A lawyer and private student

A lawyer and private student

Some teachers had been at Sakura No Seibo for years. The ones with the best jobs were making $70,000 a year at the junior college, where they seemed to have a lot more freedom in an enjoyable atmosphere. But in my situation, I didn’t think I could do it no matter how good the money was or how much I liked Japan.

Exams came on a regular basis, for all students in all subjects. They took up a whole week, and proctors monitored them. Everybody taught to the exams. When the first exams came around, I was worried because we hadn’t covered very much and the students hadn’t learned very much, especially the ones who didn’t want to learn English. I didn’t want them to fail, so I wrote an exam that was pretty easy but would pass inspection, then started teaching not the exact questions on the exam, but ones like it. One day I held up a copy of my test and said, “Okay, here it is. It’s only three pages long. It’s all things we know about, so don’t worry.” Two days later I was called into the office to meet with the head of the school. Somebody’s kid had told their parents I’d showed them the exam. I’d gone too far. They offered to let me resign, and they paid me for another month. I didn’t think I could find another job in Japan at that point, so I came home.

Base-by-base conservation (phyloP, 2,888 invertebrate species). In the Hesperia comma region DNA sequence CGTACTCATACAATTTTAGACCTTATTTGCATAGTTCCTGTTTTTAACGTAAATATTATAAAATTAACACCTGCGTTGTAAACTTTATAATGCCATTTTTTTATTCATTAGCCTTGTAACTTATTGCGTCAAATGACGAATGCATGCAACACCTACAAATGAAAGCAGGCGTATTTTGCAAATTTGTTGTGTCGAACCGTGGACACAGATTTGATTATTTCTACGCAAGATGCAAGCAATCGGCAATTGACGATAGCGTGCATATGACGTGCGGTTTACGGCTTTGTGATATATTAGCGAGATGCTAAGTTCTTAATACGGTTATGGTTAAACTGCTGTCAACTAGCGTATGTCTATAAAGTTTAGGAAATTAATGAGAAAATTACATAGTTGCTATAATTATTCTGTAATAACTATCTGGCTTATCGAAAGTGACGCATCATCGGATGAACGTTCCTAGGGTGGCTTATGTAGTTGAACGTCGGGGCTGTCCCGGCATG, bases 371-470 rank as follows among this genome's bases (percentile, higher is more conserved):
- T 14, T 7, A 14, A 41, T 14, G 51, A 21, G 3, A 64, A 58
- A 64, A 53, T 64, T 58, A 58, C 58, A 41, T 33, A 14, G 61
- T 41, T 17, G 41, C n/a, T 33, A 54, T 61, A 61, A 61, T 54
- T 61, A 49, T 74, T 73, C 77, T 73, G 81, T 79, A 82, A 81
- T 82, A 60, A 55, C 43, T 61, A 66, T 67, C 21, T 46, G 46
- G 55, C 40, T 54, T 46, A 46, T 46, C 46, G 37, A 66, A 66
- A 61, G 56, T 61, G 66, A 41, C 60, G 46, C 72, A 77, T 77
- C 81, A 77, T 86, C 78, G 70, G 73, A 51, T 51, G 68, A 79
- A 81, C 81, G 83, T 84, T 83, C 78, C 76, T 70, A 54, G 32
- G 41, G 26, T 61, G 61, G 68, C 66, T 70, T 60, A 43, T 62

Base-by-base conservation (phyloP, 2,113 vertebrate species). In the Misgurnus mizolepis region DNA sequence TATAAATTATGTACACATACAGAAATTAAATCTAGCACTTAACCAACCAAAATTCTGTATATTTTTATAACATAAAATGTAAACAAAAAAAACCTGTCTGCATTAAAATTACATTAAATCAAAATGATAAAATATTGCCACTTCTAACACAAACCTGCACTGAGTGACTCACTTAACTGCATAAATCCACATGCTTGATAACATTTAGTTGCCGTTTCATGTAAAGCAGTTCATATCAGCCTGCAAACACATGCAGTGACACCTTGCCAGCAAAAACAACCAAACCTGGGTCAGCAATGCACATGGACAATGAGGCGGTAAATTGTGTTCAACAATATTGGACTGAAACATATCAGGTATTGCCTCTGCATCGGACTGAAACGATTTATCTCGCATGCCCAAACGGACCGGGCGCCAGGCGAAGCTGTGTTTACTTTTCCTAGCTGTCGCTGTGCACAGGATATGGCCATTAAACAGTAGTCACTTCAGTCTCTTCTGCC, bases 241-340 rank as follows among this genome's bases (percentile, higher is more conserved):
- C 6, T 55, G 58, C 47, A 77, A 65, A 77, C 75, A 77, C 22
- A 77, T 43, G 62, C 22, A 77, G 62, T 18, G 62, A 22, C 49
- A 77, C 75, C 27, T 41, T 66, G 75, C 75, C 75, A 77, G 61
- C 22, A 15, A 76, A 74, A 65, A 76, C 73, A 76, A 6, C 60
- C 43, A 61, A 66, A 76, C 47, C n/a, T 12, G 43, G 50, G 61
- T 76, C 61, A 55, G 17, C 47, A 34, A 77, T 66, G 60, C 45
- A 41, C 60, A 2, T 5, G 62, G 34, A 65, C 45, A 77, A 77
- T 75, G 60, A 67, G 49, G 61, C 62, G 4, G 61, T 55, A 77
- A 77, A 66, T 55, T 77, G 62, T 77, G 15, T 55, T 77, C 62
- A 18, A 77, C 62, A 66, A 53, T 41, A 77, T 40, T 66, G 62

Just outside Fukushima

Just outside Fukushima

River near Fukushima

River near Fukushima

There are things I miss about Japan and things I’d still like to experience in Europe. I’m sort of an armchair radical, upset for so long about what my government is doing or not doing. It pisses me off that I haven’t had the nerve to emigrate. Today I’d choose one of the advanced social democracies in northern Europe like Sweden or Denmark. One of my nieces did her junior year abroad in Nicaragua and Ghana. My other niece went to Bolivia, Mexico and Kenya. My daughter went to several countries in Latin America. Back when I was an undergraduate at Harvard, I didn’t enjoy school much, and with all the protesting I didn’t take it seriously, but as far as I know they didn’t have a junior year abroad program. Harvard was the pinnacle of education, so why should anybody want to leave? I really think every American should have to live abroad to experience other ways of living and participating in society and other democracies. There are issues apart from what brands to buy. I always advise recent college graduates, especially because it’s so hard to find jobs, “Go abroad and teach English. Start now. You can make it a lifetime pursuit.”

Farmland near Fukushima

Farmland near Fukushima

[The Fukushima Dai-ichi Nuclear Power Plant disaster which leaked radioactive material into this beautiful countryside in the spring of 2011 is still leaking into the land and the Pacific Ocean. Travel is restricted.]